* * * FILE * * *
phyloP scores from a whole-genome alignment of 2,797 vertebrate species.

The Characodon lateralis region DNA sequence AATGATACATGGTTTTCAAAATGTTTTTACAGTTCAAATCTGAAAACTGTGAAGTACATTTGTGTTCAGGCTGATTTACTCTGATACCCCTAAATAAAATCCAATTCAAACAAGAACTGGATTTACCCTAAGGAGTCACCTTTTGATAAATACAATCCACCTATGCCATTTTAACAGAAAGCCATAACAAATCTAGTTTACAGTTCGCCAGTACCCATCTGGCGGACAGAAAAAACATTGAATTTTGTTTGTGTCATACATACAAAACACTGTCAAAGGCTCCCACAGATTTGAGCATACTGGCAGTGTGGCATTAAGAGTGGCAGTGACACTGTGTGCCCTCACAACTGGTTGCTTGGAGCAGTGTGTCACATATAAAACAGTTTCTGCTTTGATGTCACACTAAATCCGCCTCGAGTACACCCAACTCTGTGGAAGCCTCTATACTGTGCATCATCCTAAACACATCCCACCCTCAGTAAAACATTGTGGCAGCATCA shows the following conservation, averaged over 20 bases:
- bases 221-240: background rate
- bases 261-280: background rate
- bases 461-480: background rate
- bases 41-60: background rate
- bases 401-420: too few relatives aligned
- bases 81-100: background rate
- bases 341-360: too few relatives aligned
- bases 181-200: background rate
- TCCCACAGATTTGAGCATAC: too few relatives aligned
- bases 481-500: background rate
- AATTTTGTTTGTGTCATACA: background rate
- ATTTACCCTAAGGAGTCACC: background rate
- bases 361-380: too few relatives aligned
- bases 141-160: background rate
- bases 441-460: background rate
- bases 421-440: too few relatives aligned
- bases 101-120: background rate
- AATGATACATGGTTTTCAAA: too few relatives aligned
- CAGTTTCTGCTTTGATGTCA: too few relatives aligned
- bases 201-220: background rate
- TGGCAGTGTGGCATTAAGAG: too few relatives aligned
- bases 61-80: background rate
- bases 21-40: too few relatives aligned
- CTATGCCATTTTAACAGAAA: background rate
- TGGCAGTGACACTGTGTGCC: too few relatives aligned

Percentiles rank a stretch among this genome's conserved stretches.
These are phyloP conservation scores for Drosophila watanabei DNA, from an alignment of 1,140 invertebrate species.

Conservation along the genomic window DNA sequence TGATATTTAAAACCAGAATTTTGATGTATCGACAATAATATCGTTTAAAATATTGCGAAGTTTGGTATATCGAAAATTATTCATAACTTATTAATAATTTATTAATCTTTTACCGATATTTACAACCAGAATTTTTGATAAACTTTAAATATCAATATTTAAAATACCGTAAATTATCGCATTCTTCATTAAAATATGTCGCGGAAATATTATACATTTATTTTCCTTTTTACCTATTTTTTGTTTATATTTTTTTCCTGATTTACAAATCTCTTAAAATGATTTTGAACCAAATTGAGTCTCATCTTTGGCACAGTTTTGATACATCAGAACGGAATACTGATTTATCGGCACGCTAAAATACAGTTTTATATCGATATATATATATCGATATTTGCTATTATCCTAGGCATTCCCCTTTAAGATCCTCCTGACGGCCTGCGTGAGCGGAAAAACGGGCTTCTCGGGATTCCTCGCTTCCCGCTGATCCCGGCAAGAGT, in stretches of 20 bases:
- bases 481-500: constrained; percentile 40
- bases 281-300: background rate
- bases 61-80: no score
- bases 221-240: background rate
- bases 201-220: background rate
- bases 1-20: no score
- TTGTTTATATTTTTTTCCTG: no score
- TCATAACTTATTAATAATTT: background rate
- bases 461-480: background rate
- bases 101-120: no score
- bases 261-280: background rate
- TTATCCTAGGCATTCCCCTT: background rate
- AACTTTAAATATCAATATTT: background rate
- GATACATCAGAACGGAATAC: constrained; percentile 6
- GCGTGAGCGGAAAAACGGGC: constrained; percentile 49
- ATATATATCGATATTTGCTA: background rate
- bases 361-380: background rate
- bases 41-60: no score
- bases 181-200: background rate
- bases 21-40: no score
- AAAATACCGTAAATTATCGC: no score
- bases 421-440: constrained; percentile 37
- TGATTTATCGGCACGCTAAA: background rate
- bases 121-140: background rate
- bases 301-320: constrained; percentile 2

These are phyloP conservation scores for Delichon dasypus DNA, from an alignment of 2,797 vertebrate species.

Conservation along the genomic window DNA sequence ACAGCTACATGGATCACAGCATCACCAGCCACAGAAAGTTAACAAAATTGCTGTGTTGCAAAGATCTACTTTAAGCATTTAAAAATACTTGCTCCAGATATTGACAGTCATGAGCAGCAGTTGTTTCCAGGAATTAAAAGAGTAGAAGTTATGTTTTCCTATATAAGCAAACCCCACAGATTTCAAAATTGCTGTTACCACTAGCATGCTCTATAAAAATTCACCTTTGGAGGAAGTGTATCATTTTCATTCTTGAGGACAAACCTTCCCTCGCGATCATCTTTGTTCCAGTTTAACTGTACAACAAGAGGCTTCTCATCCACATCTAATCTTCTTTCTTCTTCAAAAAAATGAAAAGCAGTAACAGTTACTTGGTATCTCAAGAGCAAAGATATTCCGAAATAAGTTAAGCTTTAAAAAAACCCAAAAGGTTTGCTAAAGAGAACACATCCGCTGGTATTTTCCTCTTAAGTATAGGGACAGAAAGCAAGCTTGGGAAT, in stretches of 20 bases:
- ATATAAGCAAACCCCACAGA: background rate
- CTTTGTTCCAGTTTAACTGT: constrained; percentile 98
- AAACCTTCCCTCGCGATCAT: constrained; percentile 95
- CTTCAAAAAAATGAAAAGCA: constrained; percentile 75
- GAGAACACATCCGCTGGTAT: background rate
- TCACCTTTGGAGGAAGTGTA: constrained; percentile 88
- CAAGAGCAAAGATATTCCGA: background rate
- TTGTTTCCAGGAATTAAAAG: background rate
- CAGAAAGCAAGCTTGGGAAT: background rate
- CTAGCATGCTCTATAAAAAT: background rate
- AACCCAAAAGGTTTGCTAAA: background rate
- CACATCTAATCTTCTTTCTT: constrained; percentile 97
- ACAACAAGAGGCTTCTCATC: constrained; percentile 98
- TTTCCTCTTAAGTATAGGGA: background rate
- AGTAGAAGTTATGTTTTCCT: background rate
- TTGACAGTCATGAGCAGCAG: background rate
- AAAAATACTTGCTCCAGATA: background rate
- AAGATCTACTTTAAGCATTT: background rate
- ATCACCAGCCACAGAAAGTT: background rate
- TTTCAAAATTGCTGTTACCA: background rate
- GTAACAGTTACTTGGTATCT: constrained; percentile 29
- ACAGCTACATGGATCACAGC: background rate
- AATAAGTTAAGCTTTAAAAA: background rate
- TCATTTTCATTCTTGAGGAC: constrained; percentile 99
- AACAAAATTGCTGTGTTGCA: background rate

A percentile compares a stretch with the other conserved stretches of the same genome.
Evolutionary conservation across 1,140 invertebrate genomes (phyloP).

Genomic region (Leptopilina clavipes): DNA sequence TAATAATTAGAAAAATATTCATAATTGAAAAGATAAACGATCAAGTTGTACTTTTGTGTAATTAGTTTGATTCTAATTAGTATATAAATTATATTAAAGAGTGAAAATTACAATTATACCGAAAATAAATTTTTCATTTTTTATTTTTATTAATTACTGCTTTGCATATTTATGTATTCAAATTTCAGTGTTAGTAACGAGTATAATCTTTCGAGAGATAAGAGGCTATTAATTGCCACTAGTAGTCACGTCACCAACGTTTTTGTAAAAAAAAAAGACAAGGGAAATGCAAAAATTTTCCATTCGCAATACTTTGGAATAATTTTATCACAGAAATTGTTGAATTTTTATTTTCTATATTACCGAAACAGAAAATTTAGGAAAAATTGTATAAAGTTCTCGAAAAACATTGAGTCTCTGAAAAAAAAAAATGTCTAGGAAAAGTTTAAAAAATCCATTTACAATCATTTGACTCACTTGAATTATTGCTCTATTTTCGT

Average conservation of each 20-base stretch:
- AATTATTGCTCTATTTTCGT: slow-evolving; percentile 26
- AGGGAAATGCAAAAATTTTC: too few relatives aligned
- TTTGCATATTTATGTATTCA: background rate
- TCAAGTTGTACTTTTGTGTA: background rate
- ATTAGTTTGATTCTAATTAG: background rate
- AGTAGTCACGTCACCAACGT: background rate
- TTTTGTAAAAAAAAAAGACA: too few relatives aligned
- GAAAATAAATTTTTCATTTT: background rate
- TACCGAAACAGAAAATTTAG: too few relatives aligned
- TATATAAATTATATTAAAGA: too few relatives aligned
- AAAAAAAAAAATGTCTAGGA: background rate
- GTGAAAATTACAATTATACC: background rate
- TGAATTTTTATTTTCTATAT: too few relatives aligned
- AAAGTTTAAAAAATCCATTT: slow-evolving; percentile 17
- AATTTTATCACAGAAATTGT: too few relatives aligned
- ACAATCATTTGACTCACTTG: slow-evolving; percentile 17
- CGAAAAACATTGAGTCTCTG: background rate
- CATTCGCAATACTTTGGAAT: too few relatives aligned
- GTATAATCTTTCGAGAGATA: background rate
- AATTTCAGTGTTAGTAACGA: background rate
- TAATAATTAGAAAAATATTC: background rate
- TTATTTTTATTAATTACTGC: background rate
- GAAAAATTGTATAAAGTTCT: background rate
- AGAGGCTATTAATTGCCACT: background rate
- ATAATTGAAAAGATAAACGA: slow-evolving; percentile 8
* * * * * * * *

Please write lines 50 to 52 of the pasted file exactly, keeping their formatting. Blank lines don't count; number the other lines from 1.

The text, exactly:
- bases 21-40: no score
- AAAATACCGTAAATTATCGC: no score
- bases 421-440: constrained; percentile 37